Source | Linkedin.com | BY:Jeetendr Sehdev, NYT bestselling author, Celebrity Branding Authority
J.Crew enjoyed ten phenomenal years under quirky creative director Jenna Lyons, who remade the brand in her own distinctive image. The company, when she joined as a knitwear designer in 1990, was a small brand known for its predictably preppy style and popular catalogue. By 2003 the company was successful but had stagnated, so they brought in Mickey Drexler, the man behind the meteoric success of the Gap in the 1990s, to reshape the brand.
Lyons and Drexler instantly clicked, and the new J.Crew was their love child.
For the next ten years, Lyons did the unimaginable: she transformed generic all-American tastes to reflect her love of pattern, texture, and color, all with her quirky, sensual style—but most importantly mixed with much love…for herself. At the brand’s peak of hipness she presented collections full of her cool-girl aesthetic, styling the models in thick black glasses and long, straight hair to look exactly like her (or, as she described it, “Little Edie goes to girl scout camp”). Jenna Lyons was dope and she knew it. She was a cover star and an Instagram-friendly executive-cum-style icon in her own right. Besides, you know you’ve made it into the twenty-first-century old boys’ club when flocks of women dress up as you for Halloween.
Lyons was narcissistic in exactly the right amount and in precisely the right way. She designed clothes that she wanted to wear and did it with such courage, conviction, and finesse that millions of women and men worldwide bought into her vision. The formula worked like magic for years. But in 2014 sales started slipping, and in December the brand tanked, going from a net income of $35.4 million to a reported loss of $607.8 million. An ever-competitive retail environment and a mistimed brand expansion into Japan and China were partly to blame.
J.Crew also made a bad bet with its sweater order— buying too many shrunken cardigans that didn’t sell and too few standard-size cardigans that became wildly popular but were impossible to find in the stores. However, the dishonesty J.Crew displayed on the shop floor with its customers was the major culprit.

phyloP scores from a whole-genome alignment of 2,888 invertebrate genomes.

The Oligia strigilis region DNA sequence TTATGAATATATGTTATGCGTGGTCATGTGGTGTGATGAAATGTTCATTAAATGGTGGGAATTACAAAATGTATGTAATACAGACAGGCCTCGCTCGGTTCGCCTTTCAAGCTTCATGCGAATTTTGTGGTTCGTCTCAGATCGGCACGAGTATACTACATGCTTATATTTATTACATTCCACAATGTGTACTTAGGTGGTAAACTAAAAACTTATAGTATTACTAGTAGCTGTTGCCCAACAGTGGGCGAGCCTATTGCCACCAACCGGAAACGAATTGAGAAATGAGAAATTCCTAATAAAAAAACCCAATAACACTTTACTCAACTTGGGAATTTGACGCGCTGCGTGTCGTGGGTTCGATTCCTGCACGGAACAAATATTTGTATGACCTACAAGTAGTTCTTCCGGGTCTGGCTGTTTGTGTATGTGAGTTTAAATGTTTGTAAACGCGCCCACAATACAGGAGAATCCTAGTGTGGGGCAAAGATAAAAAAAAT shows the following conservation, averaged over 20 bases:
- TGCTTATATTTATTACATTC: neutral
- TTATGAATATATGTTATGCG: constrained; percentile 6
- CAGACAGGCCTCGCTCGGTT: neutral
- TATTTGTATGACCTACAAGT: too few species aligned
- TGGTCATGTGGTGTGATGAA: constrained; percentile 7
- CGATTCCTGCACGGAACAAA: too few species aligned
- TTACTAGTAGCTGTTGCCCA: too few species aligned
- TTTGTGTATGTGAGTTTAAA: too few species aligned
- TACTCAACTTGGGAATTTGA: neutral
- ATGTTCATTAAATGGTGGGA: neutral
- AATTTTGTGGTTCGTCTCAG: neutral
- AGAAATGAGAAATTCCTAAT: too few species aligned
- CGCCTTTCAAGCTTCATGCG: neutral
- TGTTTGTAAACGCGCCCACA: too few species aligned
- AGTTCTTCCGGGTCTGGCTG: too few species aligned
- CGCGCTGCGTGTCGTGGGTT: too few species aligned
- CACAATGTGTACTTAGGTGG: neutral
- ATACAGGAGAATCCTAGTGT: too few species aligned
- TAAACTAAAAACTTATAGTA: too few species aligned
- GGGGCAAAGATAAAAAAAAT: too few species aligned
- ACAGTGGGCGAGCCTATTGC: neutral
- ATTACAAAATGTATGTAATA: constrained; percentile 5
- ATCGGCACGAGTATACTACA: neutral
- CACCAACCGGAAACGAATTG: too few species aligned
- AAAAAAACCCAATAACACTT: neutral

In 2014 sleuthing bloggers realized that J.Crew’s hugely popular Cece ballet flat—relaunched after being discontinued a year earlier—was being sold at the original price but was now being manufactured to lower standards in Brazil instead of Italy. Around the same time the brand was hit by another setback when it debuted “extreme vanity” sizing—000 (designed to appeal to its new customers in Asia but in conflict with American shoppers’ evolving desire for body-positive messages). Shoppers complained that the whimsical clothes were too expensive and too impractical for school runs and company dinners. The brand made several tactical moves in the wake of these losses, and Jenna Lyons was allegedly told to stop self-promoting and to tone things down. Drexler openly acknowledged that J.Crew needed to own its mistakes and learn from them. The company brought in the women’s-wear designer from its booming sister company, Madewell, and axed numerous jobs.
Lyons drastically cut back her personal appearances. You could argue that she caved into a more conventional, less narcissistic role within J.Crew. However, I believe Jenna Lyons took an unfair dive for J.Crew; her self-promoting, self-obsessed ways made her an easy target. But it was also exactly those self-promoting, self-obsessed ways that took a forgettable brand and turned it into a global phenomenon. J.Crew was a dinosaur before Lyons came along; it was polite, genteel, eager to please, and utterly inoffensive. Lyons did exactly what Kim Kardashian would have done: remade it in her own image. She was overconfident, ignored the haters, and ultimately made it all about her—and it worked brilliantly for ten years.
There’s no denying that, by 2014, Jenna Lyons was a bigger star than her brand (J.Crew and Mickey Drexler didn’t get name-checked in Girls when Lyons played a cameo role as a magazine editor). Her honest narcissism would have reached even greater heights had the brand backed it up with consistent, reliable quality. And here’s a big truth about narcissism: it has to extend into every facet of your business—and your life. I doubt Jenna Lyons was stocking up on the subpar Cece ballet flats, and if she wasn’t interested in wearing them, then she and Mickey should have realized their audience wouldn’t be interested in wearing them either. Narcissism is a giving impulse; it stems from a passionate conviction about your ideas and your work. If your standards are slipping and you don’t notice or, even worse, don’t care, then that narcissism has crossed over into full-on Dov Charney/American Apparel territory. Which means that you’re calling your lawyers.